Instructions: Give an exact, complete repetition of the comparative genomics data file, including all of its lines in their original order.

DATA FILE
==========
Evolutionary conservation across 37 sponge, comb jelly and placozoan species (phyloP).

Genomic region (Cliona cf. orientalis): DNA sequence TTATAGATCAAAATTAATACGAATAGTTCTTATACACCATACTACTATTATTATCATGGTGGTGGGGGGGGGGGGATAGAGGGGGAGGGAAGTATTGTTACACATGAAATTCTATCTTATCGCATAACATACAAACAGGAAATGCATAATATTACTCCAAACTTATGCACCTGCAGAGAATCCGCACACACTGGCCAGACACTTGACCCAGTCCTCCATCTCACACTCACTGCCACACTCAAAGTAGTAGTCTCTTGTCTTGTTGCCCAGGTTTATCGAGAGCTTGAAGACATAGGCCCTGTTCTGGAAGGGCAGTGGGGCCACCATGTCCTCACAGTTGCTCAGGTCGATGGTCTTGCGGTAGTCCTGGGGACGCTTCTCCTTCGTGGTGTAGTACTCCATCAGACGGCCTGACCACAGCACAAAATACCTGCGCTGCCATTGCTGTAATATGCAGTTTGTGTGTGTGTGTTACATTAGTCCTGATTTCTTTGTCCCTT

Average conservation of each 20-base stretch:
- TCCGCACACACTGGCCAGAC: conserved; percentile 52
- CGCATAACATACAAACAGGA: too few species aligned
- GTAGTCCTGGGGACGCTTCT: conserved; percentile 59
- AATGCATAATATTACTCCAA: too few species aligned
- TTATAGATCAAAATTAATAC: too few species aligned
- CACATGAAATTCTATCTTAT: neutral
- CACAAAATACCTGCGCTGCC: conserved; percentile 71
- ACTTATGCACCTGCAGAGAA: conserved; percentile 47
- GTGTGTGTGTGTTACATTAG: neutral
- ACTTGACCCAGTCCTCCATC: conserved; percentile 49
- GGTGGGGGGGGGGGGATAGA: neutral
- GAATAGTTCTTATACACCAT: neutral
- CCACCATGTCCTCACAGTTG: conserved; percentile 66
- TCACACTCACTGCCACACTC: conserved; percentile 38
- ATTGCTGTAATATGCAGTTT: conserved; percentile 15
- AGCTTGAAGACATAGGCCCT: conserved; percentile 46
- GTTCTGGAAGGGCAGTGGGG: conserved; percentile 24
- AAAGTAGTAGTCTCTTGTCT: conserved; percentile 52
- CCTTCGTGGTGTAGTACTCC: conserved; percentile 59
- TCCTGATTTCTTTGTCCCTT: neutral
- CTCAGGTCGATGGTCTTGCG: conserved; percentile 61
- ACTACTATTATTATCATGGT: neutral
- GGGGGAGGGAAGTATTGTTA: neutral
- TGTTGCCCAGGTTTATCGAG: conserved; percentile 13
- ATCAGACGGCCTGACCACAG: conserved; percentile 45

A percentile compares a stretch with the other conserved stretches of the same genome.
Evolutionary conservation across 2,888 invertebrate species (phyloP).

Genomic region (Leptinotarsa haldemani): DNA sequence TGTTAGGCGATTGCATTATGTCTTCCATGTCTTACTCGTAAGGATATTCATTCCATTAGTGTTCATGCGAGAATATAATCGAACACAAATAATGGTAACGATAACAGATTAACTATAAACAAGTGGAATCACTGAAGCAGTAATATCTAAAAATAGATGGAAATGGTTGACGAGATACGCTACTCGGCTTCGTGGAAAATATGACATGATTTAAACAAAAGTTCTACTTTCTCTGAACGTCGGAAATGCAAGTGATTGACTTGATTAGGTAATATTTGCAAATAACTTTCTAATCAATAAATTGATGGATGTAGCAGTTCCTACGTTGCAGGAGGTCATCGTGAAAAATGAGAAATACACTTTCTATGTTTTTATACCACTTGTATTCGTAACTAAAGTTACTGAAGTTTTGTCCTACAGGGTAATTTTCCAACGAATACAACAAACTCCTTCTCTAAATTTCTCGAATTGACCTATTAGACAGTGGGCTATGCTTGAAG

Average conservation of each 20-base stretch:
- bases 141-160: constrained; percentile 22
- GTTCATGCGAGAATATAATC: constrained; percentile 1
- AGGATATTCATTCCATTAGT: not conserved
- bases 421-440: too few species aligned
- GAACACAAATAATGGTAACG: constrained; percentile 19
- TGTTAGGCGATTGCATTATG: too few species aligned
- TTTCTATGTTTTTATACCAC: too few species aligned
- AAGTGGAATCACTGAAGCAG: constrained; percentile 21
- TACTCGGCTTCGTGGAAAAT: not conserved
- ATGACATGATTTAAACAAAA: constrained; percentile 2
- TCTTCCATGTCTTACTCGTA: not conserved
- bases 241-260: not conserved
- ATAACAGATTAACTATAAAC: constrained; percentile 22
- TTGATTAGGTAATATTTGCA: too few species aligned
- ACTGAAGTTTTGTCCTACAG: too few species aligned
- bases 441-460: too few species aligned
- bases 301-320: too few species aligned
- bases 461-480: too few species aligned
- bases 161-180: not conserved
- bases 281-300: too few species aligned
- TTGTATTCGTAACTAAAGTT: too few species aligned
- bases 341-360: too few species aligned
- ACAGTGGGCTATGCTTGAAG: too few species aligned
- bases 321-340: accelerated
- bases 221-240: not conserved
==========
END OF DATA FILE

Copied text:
Evolutionary conservation across 37 sponge, comb jelly and placozoan species (phyloP).

Genomic region (Cliona cf. orientalis): DNA sequence TTATAGATCAAAATTAATACGAATAGTTCTTATACACCATACTACTATTATTATCATGGTGGTGGGGGGGGGGGGATAGAGGGGGAGGGAAGTATTGTTACACATGAAATTCTATCTTATCGCATAACATACAAACAGGAAATGCATAATATTACTCCAAACTTATGCACCTGCAGAGAATCCGCACACACTGGCCAGACACTTGACCCAGTCCTCCATCTCACACTCACTGCCACACTCAAAGTAGTAGTCTCTTGTCTTGTTGCCCAGGTTTATCGAGAGCTTGAAGACATAGGCCCTGTTCTGGAAGGGCAGTGGGGCCACCATGTCCTCACAGTTGCTCAGGTCGATGGTCTTGCGGTAGTCCTGGGGACGCTTCTCCTTCGTGGTGTAGTACTCCATCAGACGGCCTGACCACAGCACAAAATACCTGCGCTGCCATTGCTGTAATATGCAGTTTGTGTGTGTGTGTTACATTAGTCCTGATTTCTTTGTCCCTT

Average conservation of each 20-base stretch:
- TCCGCACACACTGGCCAGAC: conserved; percentile 52
- CGCATAACATACAAACAGGA: too few species aligned
- GTAGTCCTGGGGACGCTTCT: conserved; percentile 59
- AATGCATAATATTACTCCAA: too few species aligned
- TTATAGATCAAAATTAATAC: too few species aligned
- CACATGAAATTCTATCTTAT: neutral
- CACAAAATACCTGCGCTGCC: conserved; percentile 71
- ACTTATGCACCTGCAGAGAA: conserved; percentile 47
- GTGTGTGTGTGTTACATTAG: neutral
- ACTTGACCCAGTCCTCCATC: conserved; percentile 49
- GGTGGGGGGGGGGGGATAGA: neutral
- GAATAGTTCTTATACACCAT: neutral
- CCACCATGTCCTCACAGTTG: conserved; percentile 66
- TCACACTCACTGCCACACTC: conserved; percentile 38
- ATTGCTGTAATATGCAGTTT: conserved; percentile 15
- AGCTTGAAGACATAGGCCCT: conserved; percentile 46
- GTTCTGGAAGGGCAGTGGGG: conserved; percentile 24
- AAAGTAGTAGTCTCTTGTCT: conserved; percentile 52
- CCTTCGTGGTGTAGTACTCC: conserved; percentile 59
- TCCTGATTTCTTTGTCCCTT: neutral
- CTCAGGTCGATGGTCTTGCG: conserved; percentile 61
- ACTACTATTATTATCATGGT: neutral
- GGGGGAGGGAAGTATTGTTA: neutral
- TGTTGCCCAGGTTTATCGAG: conserved; percentile 13
- ATCAGACGGCCTGACCACAG: conserved; percentile 45

A percentile compares a stretch with the other conserved stretches of the same genome.
Evolutionary conservation across 2,888 invertebrate species (phyloP).

Genomic region (Leptinotarsa haldemani): DNA sequence TGTTAGGCGATTGCATTATGTCTTCCATGTCTTACTCGTAAGGATATTCATTCCATTAGTGTTCATGCGAGAATATAATCGAACACAAATAATGGTAACGATAACAGATTAACTATAAACAAGTGGAATCACTGAAGCAGTAATATCTAAAAATAGATGGAAATGGTTGACGAGATACGCTACTCGGCTTCGTGGAAAATATGACATGATTTAAACAAAAGTTCTACTTTCTCTGAACGTCGGAAATGCAAGTGATTGACTTGATTAGGTAATATTTGCAAATAACTTTCTAATCAATAAATTGATGGATGTAGCAGTTCCTACGTTGCAGGAGGTCATCGTGAAAAATGAGAAATACACTTTCTATGTTTTTATACCACTTGTATTCGTAACTAAAGTTACTGAAGTTTTGTCCTACAGGGTAATTTTCCAACGAATACAACAAACTCCTTCTCTAAATTTCTCGAATTGACCTATTAGACAGTGGGCTATGCTTGAAG

Average conservation of each 20-base stretch:
- bases 141-160: constrained; percentile 22
- GTTCATGCGAGAATATAATC: constrained; percentile 1
- AGGATATTCATTCCATTAGT: not conserved
- bases 421-440: too few species aligned
- GAACACAAATAATGGTAACG: constrained; percentile 19
- TGTTAGGCGATTGCATTATG: too few species aligned
- TTTCTATGTTTTTATACCAC: too few species aligned
- AAGTGGAATCACTGAAGCAG: constrained; percentile 21
- TACTCGGCTTCGTGGAAAAT: not conserved
- ATGACATGATTTAAACAAAA: constrained; percentile 2
- TCTTCCATGTCTTACTCGTA: not conserved
- bases 241-260: not conserved
- ATAACAGATTAACTATAAAC: constrained; percentile 22
- TTGATTAGGTAATATTTGCA: too few species aligned
- ACTGAAGTTTTGTCCTACAG: too few species aligned
- bases 441-460: too few species aligned
- bases 301-320: too few species aligned
- bases 461-480: too few species aligned
- bases 161-180: not conserved
- bases 281-300: too few species aligned
- TTGTATTCGTAACTAAAGTT: too few species aligned
- bases 341-360: too few species aligned
- ACAGTGGGCTATGCTTGAAG: too few species aligned
- bases 321-340: accelerated
- bases 221-240: not conserved